Over recent years, drug release/dissolution from solid pharmaceutical dosage forms has been the subject of intense and profitable scientific developments. Whenever a new solid dosage form is developed or produced, it is necessary to ensure that drug dissolution occurs in an appropriate manner. The pharmaceutical industry and the registration authorities do focus, nowadays, on drug dissolution studies. The quantitative analysis of the values obtained in dissolution/release tests is easier when mathematical formulas that express the dissolution results as a function of some of the dosage forms characteristics are used. In some cases, these mathematic models are derived from the theoretical analysis of the occurring process. In most of the cases the theoretical concept does not exist and some empirical equations have proved to be more appropriate. Drug dissolution from solid dosage forms has been described by kinetic models in which the dissolved amount of drug (Q) is a function of the test time, t or Q=f(t). Some analytical definitions of the Q(t) function are commonly used, such as zero order, first order, Hixson-Crowell, Weibull, Higuchi, Baker-Lonsdale, Korsmeyer-Peppas and Hopfenberg models. Other release parameters, such as dissolution time (tx%), assay time (tx min), dissolution efficacy (ED), difference factor (f1), similarity factor (f2) and Rescigno index (xi1 and xi2) can be used to characterize drug dissolution/release profiles.
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            SNEDDS containing bioenhancers for improvement of dissolution and oral absorption of lacidipine. I: development and optimization.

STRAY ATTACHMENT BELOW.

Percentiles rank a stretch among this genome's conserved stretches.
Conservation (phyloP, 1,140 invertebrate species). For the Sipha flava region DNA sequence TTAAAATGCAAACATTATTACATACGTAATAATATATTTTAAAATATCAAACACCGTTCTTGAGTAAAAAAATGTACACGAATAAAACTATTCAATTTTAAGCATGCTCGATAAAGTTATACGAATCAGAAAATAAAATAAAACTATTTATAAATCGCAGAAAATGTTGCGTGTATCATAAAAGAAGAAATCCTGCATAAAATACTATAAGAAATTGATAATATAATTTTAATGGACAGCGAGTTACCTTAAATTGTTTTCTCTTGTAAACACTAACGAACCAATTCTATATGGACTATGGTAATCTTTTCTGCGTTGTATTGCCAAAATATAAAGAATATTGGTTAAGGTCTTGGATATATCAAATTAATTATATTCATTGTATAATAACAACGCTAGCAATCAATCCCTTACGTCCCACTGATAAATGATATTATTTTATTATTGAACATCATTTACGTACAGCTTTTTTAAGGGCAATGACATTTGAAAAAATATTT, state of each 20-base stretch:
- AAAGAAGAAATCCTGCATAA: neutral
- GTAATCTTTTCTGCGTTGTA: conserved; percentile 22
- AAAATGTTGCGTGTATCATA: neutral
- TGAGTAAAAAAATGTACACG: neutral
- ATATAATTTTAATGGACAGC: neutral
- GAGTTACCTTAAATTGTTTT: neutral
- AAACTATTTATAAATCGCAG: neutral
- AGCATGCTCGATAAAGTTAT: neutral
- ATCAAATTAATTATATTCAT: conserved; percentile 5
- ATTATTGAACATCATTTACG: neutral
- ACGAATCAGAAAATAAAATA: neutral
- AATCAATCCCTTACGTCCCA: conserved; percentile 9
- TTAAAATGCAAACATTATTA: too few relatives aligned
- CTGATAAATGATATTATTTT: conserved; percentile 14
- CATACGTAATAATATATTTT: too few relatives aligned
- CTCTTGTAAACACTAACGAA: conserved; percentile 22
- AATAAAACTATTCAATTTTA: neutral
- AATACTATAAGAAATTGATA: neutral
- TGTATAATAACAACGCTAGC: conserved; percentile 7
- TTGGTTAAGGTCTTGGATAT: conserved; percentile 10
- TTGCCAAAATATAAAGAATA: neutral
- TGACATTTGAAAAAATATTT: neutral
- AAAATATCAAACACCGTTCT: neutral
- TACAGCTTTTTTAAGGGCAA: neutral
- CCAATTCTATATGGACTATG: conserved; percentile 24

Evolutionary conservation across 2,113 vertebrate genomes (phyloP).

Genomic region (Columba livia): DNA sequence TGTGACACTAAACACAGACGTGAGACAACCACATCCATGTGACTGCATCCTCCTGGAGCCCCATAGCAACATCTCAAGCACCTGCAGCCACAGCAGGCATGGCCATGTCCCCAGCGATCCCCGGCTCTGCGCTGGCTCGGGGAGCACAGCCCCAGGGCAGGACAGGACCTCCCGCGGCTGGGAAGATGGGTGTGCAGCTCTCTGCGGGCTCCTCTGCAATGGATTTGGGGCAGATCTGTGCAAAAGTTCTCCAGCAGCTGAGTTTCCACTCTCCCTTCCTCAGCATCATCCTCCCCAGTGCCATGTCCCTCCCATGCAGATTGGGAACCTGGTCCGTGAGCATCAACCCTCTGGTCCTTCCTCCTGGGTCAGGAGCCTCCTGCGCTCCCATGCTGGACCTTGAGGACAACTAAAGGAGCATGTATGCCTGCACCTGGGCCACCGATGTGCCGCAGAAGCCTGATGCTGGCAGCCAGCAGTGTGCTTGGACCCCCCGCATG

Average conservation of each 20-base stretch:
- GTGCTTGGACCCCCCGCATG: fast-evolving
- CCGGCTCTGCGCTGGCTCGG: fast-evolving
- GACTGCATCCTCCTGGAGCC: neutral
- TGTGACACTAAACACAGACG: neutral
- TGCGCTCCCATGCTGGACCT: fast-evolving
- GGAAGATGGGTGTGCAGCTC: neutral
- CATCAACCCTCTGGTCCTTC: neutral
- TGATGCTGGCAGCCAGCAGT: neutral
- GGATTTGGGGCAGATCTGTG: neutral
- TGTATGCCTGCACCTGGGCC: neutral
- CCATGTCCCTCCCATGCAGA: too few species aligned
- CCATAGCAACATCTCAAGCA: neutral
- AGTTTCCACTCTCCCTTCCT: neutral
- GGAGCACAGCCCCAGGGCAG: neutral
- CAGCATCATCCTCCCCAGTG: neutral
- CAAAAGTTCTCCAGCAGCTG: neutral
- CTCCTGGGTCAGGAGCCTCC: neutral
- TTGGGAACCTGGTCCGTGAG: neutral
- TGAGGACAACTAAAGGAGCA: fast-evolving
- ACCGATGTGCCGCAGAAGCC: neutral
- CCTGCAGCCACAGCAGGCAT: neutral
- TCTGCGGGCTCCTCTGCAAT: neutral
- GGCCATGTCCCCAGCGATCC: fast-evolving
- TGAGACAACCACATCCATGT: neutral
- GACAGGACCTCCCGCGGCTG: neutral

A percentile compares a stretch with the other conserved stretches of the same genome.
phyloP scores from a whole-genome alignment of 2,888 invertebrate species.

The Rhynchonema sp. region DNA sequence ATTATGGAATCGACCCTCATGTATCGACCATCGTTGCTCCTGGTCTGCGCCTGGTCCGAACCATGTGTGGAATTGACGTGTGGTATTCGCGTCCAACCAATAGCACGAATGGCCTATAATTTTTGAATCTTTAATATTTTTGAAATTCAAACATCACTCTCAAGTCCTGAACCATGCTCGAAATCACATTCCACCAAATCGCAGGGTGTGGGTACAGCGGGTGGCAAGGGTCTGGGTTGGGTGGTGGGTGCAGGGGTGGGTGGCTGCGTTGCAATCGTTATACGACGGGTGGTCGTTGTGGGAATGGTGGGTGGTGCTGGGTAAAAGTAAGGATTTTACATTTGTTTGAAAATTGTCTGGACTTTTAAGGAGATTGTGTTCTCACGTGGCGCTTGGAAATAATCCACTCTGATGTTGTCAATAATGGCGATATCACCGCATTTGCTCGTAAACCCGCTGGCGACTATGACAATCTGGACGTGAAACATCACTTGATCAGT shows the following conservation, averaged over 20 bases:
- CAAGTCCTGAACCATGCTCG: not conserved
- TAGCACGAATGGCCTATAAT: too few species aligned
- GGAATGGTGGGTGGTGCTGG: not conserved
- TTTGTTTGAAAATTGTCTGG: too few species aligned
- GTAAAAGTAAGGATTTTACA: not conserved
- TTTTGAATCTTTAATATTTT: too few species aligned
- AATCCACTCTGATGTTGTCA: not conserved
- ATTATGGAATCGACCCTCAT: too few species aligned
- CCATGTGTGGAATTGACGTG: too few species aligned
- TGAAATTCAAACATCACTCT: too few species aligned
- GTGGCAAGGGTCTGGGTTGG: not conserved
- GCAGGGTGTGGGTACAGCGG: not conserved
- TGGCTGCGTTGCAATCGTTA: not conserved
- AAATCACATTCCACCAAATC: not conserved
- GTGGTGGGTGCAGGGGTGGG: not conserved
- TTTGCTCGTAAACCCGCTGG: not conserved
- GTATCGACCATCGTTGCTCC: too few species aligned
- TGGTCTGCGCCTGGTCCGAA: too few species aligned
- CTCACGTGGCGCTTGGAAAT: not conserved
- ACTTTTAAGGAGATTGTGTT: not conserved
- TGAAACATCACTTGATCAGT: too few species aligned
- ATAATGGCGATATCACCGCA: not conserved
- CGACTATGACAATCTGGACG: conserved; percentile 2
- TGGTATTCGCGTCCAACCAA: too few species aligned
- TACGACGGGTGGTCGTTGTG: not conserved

The aim of this study was to develop and optimize SNEDDS formulations containing surfactants reported to be bioenhancers for improvement of dissolution and oral absorption of lacidipine (LCDP). Preliminary screening was carried out to select proper components combination. D-optimal mixture experimental design was applied to optimize a SNEDDS that contains a minimum amount of surfactant, a maximum amount of lipid, and possesses enhanced emulsification and dissolution rates. Three formulation variables; the oil phase X(1) (a mixture of Labrafil/Capmul), the surfactant X(2) (a mixture of Cremophor/Tween 80) and the co-surfactant X(3), were included in the design. The systems were assessed for droplet size, light absorbance, optical clarity, drug release and emulsification efficiency. Following optimization, the values of formulation components (X(1), X(2), and X(3)) were 34.20%, 40.41% and 25.39%, respectively. There is a good correlation between light absorbance and droplet size analysis of diluted SNEDDS (R(2)=0.883). Transmission electron microscopy demonstrated spherical droplet morphology. The stability of the optimized formulation was retained after storage at 40 degrees C/75% RH for three months. The optimized formulation of LCDP showed a significant increase in dissolution rate compared to the drug suspension under the same conditions. Our results proposed that the optimized SNEDDS formulation, containing bioenhancing surfactants, could be promising to improve oral absorption of LCDP. Copyright (c) 2010 Elsevier B.V. All rights reserved.